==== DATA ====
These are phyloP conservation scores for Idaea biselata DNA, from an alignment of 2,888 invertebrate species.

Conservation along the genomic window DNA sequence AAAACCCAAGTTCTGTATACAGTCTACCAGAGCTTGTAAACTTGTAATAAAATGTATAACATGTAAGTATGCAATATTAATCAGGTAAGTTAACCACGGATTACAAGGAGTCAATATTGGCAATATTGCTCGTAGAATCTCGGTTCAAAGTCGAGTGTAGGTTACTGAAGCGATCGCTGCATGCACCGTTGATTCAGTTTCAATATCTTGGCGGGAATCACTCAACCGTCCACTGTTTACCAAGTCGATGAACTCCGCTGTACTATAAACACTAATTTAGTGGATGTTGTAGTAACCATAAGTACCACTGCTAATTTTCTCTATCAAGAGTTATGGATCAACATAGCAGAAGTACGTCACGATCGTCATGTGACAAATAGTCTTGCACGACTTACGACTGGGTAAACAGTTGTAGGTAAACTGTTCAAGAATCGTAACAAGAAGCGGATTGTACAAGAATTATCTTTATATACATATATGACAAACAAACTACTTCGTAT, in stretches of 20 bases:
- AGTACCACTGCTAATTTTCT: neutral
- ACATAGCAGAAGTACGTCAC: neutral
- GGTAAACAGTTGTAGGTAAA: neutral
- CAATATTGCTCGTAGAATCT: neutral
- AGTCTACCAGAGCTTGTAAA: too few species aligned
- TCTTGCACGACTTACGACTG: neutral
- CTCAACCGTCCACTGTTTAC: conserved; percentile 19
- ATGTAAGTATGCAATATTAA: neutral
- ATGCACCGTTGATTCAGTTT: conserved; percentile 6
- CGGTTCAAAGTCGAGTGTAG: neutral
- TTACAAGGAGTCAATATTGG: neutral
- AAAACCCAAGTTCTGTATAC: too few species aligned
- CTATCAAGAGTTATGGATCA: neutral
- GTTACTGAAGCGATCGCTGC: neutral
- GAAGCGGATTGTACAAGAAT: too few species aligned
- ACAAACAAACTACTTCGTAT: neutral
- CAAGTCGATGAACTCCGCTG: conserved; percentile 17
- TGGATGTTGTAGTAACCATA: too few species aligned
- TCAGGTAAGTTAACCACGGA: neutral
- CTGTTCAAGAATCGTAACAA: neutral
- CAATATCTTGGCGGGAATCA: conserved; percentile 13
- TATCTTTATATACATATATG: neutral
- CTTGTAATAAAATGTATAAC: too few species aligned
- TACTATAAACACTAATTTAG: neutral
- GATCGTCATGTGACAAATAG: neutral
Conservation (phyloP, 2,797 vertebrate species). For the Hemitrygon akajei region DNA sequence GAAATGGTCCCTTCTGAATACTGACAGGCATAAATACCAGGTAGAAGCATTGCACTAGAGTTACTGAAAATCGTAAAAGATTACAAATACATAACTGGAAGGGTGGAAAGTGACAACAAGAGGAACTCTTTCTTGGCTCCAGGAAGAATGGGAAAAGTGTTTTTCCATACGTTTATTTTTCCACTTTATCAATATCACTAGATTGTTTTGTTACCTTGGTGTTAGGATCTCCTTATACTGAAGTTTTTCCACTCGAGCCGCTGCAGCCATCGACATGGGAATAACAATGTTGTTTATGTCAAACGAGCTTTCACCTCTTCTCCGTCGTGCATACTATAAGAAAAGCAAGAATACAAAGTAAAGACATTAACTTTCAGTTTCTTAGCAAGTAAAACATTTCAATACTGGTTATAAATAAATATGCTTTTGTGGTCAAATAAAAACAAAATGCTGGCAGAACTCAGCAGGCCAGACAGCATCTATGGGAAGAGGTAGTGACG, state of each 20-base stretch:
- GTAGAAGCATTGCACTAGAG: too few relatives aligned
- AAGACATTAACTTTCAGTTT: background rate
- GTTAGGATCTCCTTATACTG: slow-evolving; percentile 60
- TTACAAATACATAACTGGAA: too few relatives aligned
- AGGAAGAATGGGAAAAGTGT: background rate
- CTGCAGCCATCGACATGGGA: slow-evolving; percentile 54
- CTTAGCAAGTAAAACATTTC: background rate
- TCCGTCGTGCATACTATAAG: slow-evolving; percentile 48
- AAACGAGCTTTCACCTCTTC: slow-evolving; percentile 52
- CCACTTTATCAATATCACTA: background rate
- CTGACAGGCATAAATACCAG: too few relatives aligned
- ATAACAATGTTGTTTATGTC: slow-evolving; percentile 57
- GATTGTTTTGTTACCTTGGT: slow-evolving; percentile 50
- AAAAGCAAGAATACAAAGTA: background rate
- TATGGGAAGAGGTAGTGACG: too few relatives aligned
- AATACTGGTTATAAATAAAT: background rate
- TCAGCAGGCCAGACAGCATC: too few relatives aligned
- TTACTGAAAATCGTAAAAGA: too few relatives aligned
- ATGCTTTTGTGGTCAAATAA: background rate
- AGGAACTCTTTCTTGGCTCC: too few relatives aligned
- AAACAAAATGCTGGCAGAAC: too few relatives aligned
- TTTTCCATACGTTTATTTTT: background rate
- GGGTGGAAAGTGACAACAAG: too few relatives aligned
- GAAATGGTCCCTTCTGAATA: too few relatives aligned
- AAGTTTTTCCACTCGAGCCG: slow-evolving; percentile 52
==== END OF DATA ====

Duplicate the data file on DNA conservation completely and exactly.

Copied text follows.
These are phyloP conservation scores for Idaea biselata DNA, from an alignment of 2,888 invertebrate species.

Conservation along the genomic window DNA sequence AAAACCCAAGTTCTGTATACAGTCTACCAGAGCTTGTAAACTTGTAATAAAATGTATAACATGTAAGTATGCAATATTAATCAGGTAAGTTAACCACGGATTACAAGGAGTCAATATTGGCAATATTGCTCGTAGAATCTCGGTTCAAAGTCGAGTGTAGGTTACTGAAGCGATCGCTGCATGCACCGTTGATTCAGTTTCAATATCTTGGCGGGAATCACTCAACCGTCCACTGTTTACCAAGTCGATGAACTCCGCTGTACTATAAACACTAATTTAGTGGATGTTGTAGTAACCATAAGTACCACTGCTAATTTTCTCTATCAAGAGTTATGGATCAACATAGCAGAAGTACGTCACGATCGTCATGTGACAAATAGTCTTGCACGACTTACGACTGGGTAAACAGTTGTAGGTAAACTGTTCAAGAATCGTAACAAGAAGCGGATTGTACAAGAATTATCTTTATATACATATATGACAAACAAACTACTTCGTAT, in stretches of 20 bases:
- AGTACCACTGCTAATTTTCT: neutral
- ACATAGCAGAAGTACGTCAC: neutral
- GGTAAACAGTTGTAGGTAAA: neutral
- CAATATTGCTCGTAGAATCT: neutral
- AGTCTACCAGAGCTTGTAAA: too few species aligned
- TCTTGCACGACTTACGACTG: neutral
- CTCAACCGTCCACTGTTTAC: conserved; percentile 19
- ATGTAAGTATGCAATATTAA: neutral
- ATGCACCGTTGATTCAGTTT: conserved; percentile 6
- CGGTTCAAAGTCGAGTGTAG: neutral
- TTACAAGGAGTCAATATTGG: neutral
- AAAACCCAAGTTCTGTATAC: too few species aligned
- CTATCAAGAGTTATGGATCA: neutral
- GTTACTGAAGCGATCGCTGC: neutral
- GAAGCGGATTGTACAAGAAT: too few species aligned
- ACAAACAAACTACTTCGTAT: neutral
- CAAGTCGATGAACTCCGCTG: conserved; percentile 17
- TGGATGTTGTAGTAACCATA: too few species aligned
- TCAGGTAAGTTAACCACGGA: neutral
- CTGTTCAAGAATCGTAACAA: neutral
- CAATATCTTGGCGGGAATCA: conserved; percentile 13
- TATCTTTATATACATATATG: neutral
- CTTGTAATAAAATGTATAAC: too few species aligned
- TACTATAAACACTAATTTAG: neutral
- GATCGTCATGTGACAAATAG: neutral
Conservation (phyloP, 2,797 vertebrate species). For the Hemitrygon akajei region DNA sequence GAAATGGTCCCTTCTGAATACTGACAGGCATAAATACCAGGTAGAAGCATTGCACTAGAGTTACTGAAAATCGTAAAAGATTACAAATACATAACTGGAAGGGTGGAAAGTGACAACAAGAGGAACTCTTTCTTGGCTCCAGGAAGAATGGGAAAAGTGTTTTTCCATACGTTTATTTTTCCACTTTATCAATATCACTAGATTGTTTTGTTACCTTGGTGTTAGGATCTCCTTATACTGAAGTTTTTCCACTCGAGCCGCTGCAGCCATCGACATGGGAATAACAATGTTGTTTATGTCAAACGAGCTTTCACCTCTTCTCCGTCGTGCATACTATAAGAAAAGCAAGAATACAAAGTAAAGACATTAACTTTCAGTTTCTTAGCAAGTAAAACATTTCAATACTGGTTATAAATAAATATGCTTTTGTGGTCAAATAAAAACAAAATGCTGGCAGAACTCAGCAGGCCAGACAGCATCTATGGGAAGAGGTAGTGACG, state of each 20-base stretch:
- GTAGAAGCATTGCACTAGAG: too few relatives aligned
- AAGACATTAACTTTCAGTTT: background rate
- GTTAGGATCTCCTTATACTG: slow-evolving; percentile 60
- TTACAAATACATAACTGGAA: too few relatives aligned
- AGGAAGAATGGGAAAAGTGT: background rate
- CTGCAGCCATCGACATGGGA: slow-evolving; percentile 54
- CTTAGCAAGTAAAACATTTC: background rate
- TCCGTCGTGCATACTATAAG: slow-evolving; percentile 48
- AAACGAGCTTTCACCTCTTC: slow-evolving; percentile 52
- CCACTTTATCAATATCACTA: background rate
- CTGACAGGCATAAATACCAG: too few relatives aligned
- ATAACAATGTTGTTTATGTC: slow-evolving; percentile 57
- GATTGTTTTGTTACCTTGGT: slow-evolving; percentile 50
- AAAAGCAAGAATACAAAGTA: background rate
- TATGGGAAGAGGTAGTGACG: too few relatives aligned
- AATACTGGTTATAAATAAAT: background rate
- TCAGCAGGCCAGACAGCATC: too few relatives aligned
- TTACTGAAAATCGTAAAAGA: too few relatives aligned
- ATGCTTTTGTGGTCAAATAA: background rate
- AGGAACTCTTTCTTGGCTCC: too few relatives aligned
- AAACAAAATGCTGGCAGAAC: too few relatives aligned
- TTTTCCATACGTTTATTTTT: background rate
- GGGTGGAAAGTGACAACAAG: too few relatives aligned
- GAAATGGTCCCTTCTGAATA: too few relatives aligned
- AAGTTTTTCCACTCGAGCCG: slow-evolving; percentile 52